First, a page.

Healthy Cooking: When life makes you gluten-free, make muffins


I have railed against the gluten-free food fad for years, both loudly and in print. So when I developed a doctor-diagnosed, non-celiac gluten sensitivity, I blamed karma, who obviously wanted to keep all the Asiago bagels for herself.

I also grabbed a copy of “Easy Flourless Muffins, Bars & Cookies” by Amanda Drozdz (Page Street Publishing, $21.99), because I was not about to eschew baked goods. Side note: If you’re peachy keen with gluten, but limit other ingredients like oils, dairy or refined sugar, this book is for you, too.

I had been spending my weight on fancy artisanal flours (ahem, teff flour, I’m looking at you). Thanks to Drozdz, I learned how to channel my inner Laura Ingalls Wilder, and grind my own gluten-free flour from scratch using oats and a blender. You can use instant oats, but I prefer the less expensive, more fiber-happy gluten-free rolled oats from the bulk bin at the grocery store. Just pour a scoop of oats into the blender, and secure the lid. I mean, REALLY secure it, with your hand pressing the top so a cloud of oat dust doesn’t cover your kitchen counter and new dark jeans. Blend on high speed (aka puree) for three minutes.

Just like that, you’ve made fluffy, soft oat flour. It will keep in a sealed container for up to three months. Consider grinding a big batch so you’re prepared when the cookie-making mood strikes.

Armed with my new favorite flour, I decided to make a gluten-free banana muffin so I could sit and eat a healthy breakfast, even if I was sitting in the car. Why banana? My children won’t eat a banana that has a single brown spot on it, so we always have an abundance begging for good use. If you’re not a banana person, experiment with zucchini, pumpkin or even silken tofu.

It seemed counterintuitive to fill my healthy muffin with oil or butter, so I looked for a good fat substitute. Applesauce is a common heart-healthy replacement, and works if you need a vegan ingredient. I am always interested in boosting my protein intake, so I used nonfat Greek yogurt instead. The yogurt made the muffins plenty spongy, and not dry at all. I did add eggs, but if you’re vegan — or simply forgot to buy eggs — some of Drozdz’s recipes use ground flax seed as an egg substitute.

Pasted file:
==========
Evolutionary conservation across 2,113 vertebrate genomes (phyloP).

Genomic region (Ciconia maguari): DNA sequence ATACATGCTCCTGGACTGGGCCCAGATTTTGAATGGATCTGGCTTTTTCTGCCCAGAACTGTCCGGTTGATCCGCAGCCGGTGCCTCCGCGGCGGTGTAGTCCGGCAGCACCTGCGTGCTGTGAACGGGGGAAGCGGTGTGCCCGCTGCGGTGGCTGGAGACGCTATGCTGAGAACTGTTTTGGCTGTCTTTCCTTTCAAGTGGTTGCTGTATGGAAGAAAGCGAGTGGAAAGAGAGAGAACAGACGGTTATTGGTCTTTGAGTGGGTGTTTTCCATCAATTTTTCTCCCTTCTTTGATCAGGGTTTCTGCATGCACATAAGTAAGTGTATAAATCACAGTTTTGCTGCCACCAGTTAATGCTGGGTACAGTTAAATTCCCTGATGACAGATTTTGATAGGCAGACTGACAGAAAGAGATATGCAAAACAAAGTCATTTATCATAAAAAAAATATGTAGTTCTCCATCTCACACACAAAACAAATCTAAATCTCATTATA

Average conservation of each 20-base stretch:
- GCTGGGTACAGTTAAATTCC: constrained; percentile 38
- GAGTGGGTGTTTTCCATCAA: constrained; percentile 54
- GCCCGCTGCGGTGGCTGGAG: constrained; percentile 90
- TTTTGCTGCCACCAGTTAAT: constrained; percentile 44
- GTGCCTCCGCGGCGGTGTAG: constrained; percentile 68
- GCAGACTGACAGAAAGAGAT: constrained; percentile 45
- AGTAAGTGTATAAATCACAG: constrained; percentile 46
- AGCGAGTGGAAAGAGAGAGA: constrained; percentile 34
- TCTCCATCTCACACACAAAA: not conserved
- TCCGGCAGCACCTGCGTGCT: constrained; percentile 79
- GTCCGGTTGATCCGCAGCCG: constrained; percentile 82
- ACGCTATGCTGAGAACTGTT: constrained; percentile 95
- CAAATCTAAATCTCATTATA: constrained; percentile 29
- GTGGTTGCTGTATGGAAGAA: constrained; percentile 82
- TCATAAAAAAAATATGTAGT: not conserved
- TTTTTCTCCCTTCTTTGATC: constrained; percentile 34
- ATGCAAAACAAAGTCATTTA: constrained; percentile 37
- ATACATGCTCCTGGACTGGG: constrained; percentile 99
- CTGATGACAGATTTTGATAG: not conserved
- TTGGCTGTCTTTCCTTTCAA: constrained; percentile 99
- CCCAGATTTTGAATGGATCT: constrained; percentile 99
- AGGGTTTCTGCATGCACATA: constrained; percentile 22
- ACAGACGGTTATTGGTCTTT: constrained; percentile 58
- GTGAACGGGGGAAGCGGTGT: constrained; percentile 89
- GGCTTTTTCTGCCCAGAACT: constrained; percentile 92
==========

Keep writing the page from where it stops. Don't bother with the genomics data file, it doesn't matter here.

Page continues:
Sugar posed a conundrum for me. I used coconut palm sugar in my initial batch, because palm sugar is unrefined. (Plant-based folks, take note: It’s also vegan.) Palm sugar is very sweet, which means you can use less of it than granulated white sugar. It also has a strong molasses-like flavor, which works particularly well in things like pumpkin pie. But here, it overwhelmed the delicate banana flavor, so I relented and used refined brown sugar instead. If you are a fan of molasses, go ahead and try the palm sugar. Use a little less than the recipe calls for, and feel superior knowing that your muffins are slightly healthier than mine.

All of the oats and bananas made my muffins a little dense. To break up the texture, I added naturally sweet, fiber-rich raisins. Now, if you are categorically opposed to raisins, or if you just need more chocolate in your life (you know, for the antioxidants), you can substitute 1/4 cup mini chocolate chips instead. Unlike the heavier, regular-sized chocolate chips, the mini chips stay suspended in the batter.

Each of these muffins gives you an appetite-satisfying 3 grams of protein and 2 grams of fiber for just more than 100 calories. And, unlike some packaged gluten-free baked goods from the grocery, they’re made from simple ingredients that you can pronounce, which, I think, is something even the gluten-eating gang can appreciate.



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